01.13.2020
By Rob Daly

OPINION: No Quick Market-Data Fixes

After more than a decade of arguments between market-data providers and the consumers of that market data finally came to a head last week. The US Securities and Exchange Commission voted three-to-two to propose a new rule that would direct the self-regulatory organizations to submit a new National Market Systems Plan regarding consolidated equity market data. 

In short, the proposed rule seeks to consolidate the Consolidated Tape Association’s Tapes A & B with Nasdaq’s Tape C while opening the plan’s governance to non-SRO entities.

SEC Chairman Jay Clayton and Brett Redfearn, director of the SEC’s Division of Trading & Markets, deserve kudos for getting the regulatory ball rolling on the much-needed reform and modernization. However, it is doubtful that the equities market will see the New Consolidated Data Plan before the end of the decade.

As Commissioners Robert Jackson and Allison Herren Lee noted in their dissenting votes on the Division of Trading & Market’s proposal, it will be a long, drawn-out process steered by those whose conflicts-of-interest precipitated the need for the change in the first place.

The SROs have an economic interest to delay the new plan as long as possible, but modernizing the consolidated tapes is not a light lift for the industry: There is more involved than adding names to email-distribution and datacenter-access lists. It is an opportunity to include new data, such as odd lot, as well as future-proof the consolidated tape for at least the next decade or two.

Not taking into account possible litigation and advances in processing power and network throughput that could incur additional delays for the new plan’s development, the industry could face a timeline similar to the unfinished Consolidated Audit Trail.

One could imagine something like this:

  • January 14, 2020: The SEC’s proposed rule appears in the Federal Register, which begins a 45-day comment period.
  • February 28, 2020: The New Consolidated Data Plan’s initial comment period ends, but the SEC extends the comment period for another 45 days to address industry concerns.
  • April 13, 2020: The plan’s second comment period ends.
  • June 2020: The SEC approves the new rule.
  • November 3, 2020: The US holds its presidential election.
  • February 2021: The Administration nominates, and the US Senate confirms candidates to replace Commissioners Robert Jackson and Hester Pierce.
  • May 4, 2021: SEC Chairman Jay Clayton’s term expires.
  • June 2021: Administration nominates, and US Senate confirms a candidate to replace Jay Clayton as SEC Chair.
  • June 2021: The SROs form the Securities Information Processor Advisory Group.
  • May 2022: The SIP Advisory Group publish its vendor-selection plan for the New Consolidated Data Plan.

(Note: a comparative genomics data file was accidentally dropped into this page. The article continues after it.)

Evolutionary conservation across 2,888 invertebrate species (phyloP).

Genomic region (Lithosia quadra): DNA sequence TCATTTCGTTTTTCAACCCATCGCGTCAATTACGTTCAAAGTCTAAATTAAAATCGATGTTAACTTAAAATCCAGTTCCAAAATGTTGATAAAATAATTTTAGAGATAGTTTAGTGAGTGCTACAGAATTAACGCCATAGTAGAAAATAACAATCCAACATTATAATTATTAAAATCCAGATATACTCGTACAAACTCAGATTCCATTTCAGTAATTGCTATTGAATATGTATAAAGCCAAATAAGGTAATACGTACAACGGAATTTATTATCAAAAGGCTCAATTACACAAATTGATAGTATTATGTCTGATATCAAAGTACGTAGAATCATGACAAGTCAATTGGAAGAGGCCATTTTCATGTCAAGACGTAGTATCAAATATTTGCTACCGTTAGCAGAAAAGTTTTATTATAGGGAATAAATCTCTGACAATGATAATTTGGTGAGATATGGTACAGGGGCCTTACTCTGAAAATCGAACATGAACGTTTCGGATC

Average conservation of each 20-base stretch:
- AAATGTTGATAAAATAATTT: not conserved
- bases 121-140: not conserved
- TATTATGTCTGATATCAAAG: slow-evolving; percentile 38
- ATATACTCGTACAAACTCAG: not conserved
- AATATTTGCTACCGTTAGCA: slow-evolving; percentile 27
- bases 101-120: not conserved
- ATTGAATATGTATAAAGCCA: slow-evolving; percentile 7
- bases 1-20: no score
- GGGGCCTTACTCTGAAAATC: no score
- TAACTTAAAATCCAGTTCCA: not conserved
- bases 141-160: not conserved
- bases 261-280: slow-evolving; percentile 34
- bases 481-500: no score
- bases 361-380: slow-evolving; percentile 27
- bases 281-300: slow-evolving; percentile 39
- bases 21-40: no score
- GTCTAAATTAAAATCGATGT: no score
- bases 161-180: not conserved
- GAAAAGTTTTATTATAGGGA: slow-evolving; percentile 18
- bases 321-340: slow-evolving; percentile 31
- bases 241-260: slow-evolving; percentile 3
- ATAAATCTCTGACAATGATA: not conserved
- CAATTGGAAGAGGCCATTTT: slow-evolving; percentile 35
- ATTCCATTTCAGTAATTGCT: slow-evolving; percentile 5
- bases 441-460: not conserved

• July 8, 2022: Commissioner Allison Heren Lee’s term expires.
  • November 2022: The SIP Advisory Group issues a cost study for the New Consolidated Data Plan.
  • December 2022: The SIP Advisory Group publishes a shortlist of prospective vendors to manage the SIP migration.
  • February 2023: The SIP Advisory Group submits its draft of the New Consolidated Data Plan to the SEC.
  • March 2023: The SEC returns the draft to the SIP Advisory Group to be re-worked.
  • September 11, 2023:, Commissioner Elad Roisman’s term expires.
  • November 2023: The Administration nominates, and the US Senate confirms candidates to replace Commissioners Allison Heren Lee and Elad Roisman.
  • January 2024: The SIP Advisory Group re-submits its draft of the New Consolidated Data Plan.
  • May 2024 SEC approves plans.
  • November 5, 2024: The US holds its presidential election.
  • May 2025: The SIP Advisory Group selects a vendor.
  • February 2026: Administration nominates, and Senate confirms the replacements for the replacements of Commissioners Robert Jacks and Hester Pierce.
  • May 2026: The SIP Advisory Group requests a deadline extension.
  • January 2027: Administration nominates, and Senate confirms a candidate to replace the replacement of Jay Clayton as SEC Chair.
  • November 7, 2028: The US holds its presidential election.
  • March 2029: Administration nominates, and Senate confirms the replacements for the replacements of Commissioners Allison Heren Lee and Elad Roisman.
  • May 2029: The SROs launch The New Consolidated Data Plan.

Throughout the process, there are three presidential and five Congressional elections that will have unknown effects on the Commission and its staffing. Future SEC Chairs could be in favor of such changes, cool to the idea, or forced to put it on a back burner as the Commission deals with the latest financial crisis.

It will be a long slog for the SROs, market-data consumers, and the Commission to adopt The New Consolidated Data Plan, but a journey of a thousand miles begins with a single step.

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